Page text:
Police have defended their action after two girls were spoken to for playing hopscotch in the street.

The two 14-year-olds - Kayleigh Mangan and Georgina Smallwood - were told they were behaving in an "anti-social" manner by playing the game.

They were also told off by community support officers for chalking too many hopscotch grids on the pavement in Halesowen.

But West Midlands Police said they were justified in their stance because the girls were committing "low level crime".

And they denied reports that the officer had ordered the girls to clean the markings up. The officers spoke to the teenagers' mothers, and the girls were ordered to scrub off most of the chalk markings outside their homes in Spring Street.

The incident happened just days after police took action against three other young girls, also in Halesowen, for building a treehouse.

The 12-year-olds concerned spent two hours in a cell, had their photographs, fingerprints and DNA swabs taken.

On both occasions police defended their actions by saying they were acting on a complaint from residents.

In the earlier incident, residents claimed the girls had been vandalising a tree to build a treehouse, when in fact the youngsters had only gathered the loose branches off the ground and turned them into a den.

Families in some streets in Halesowen have also been told not to let their children play ball games, while others have been ticked off for riding their bikes on pavements.

In the hopscotch incident, two community support officers tracked down Kayleigh and Georgina after a complaint from a neighbour.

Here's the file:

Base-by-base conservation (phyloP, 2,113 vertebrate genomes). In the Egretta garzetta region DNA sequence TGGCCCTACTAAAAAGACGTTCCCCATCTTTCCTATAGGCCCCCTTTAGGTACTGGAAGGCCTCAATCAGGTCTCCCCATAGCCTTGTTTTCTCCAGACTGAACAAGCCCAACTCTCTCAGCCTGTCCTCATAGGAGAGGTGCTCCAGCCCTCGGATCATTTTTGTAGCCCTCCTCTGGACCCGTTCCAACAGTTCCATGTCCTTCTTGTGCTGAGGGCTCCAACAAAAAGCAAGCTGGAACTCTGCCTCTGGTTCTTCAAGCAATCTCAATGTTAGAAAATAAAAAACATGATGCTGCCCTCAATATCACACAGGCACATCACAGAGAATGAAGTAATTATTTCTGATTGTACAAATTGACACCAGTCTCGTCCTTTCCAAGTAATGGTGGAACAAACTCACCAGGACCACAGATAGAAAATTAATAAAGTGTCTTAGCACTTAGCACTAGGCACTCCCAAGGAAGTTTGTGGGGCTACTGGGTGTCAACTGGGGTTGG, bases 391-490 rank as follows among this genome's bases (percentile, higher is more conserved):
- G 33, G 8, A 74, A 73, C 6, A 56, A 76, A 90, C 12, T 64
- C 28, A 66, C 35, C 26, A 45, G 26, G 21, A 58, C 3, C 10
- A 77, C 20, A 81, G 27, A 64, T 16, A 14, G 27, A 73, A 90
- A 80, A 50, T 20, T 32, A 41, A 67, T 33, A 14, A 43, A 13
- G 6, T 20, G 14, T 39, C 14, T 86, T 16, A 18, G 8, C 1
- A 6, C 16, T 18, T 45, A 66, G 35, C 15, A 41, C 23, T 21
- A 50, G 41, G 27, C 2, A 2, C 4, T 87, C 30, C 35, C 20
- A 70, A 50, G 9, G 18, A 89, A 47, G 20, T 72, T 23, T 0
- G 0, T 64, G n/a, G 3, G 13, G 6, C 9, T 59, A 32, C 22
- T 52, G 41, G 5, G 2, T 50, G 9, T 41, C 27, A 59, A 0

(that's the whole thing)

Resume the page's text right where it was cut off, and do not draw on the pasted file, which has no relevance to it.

The girls' parents said they were "flabbergasted" at the police's reaction. Georgina's mum Diane said: "Some newer residents who don't have children seem annoyed about them playing outside and are using the police to make their point."

Kayleigh said being a child in Halesowen was no fun. She said: "First we can't ride bikes and play ball, then they say we can play hopscotch, then we can't - what would they like to do, lock us in a cage?

"The officers said our grids made the street a mess and told us to clean it up. They said they didn't mind one but four or five was too many."

West Midlands Police said they had no choice but to act when a resident rang to complain.

And she said they would "not hesitate to respond robustly" to any further comp laints of "anti-social behaviour".

"We have had many reports of anti-social behaviour in this area," she said. "A community support officer visited the location and the girls' behaviour was brought to the attention of their mothers.

"By targeting what may seem relatively low-level crime, we aim to prevent it developing into more serious matters."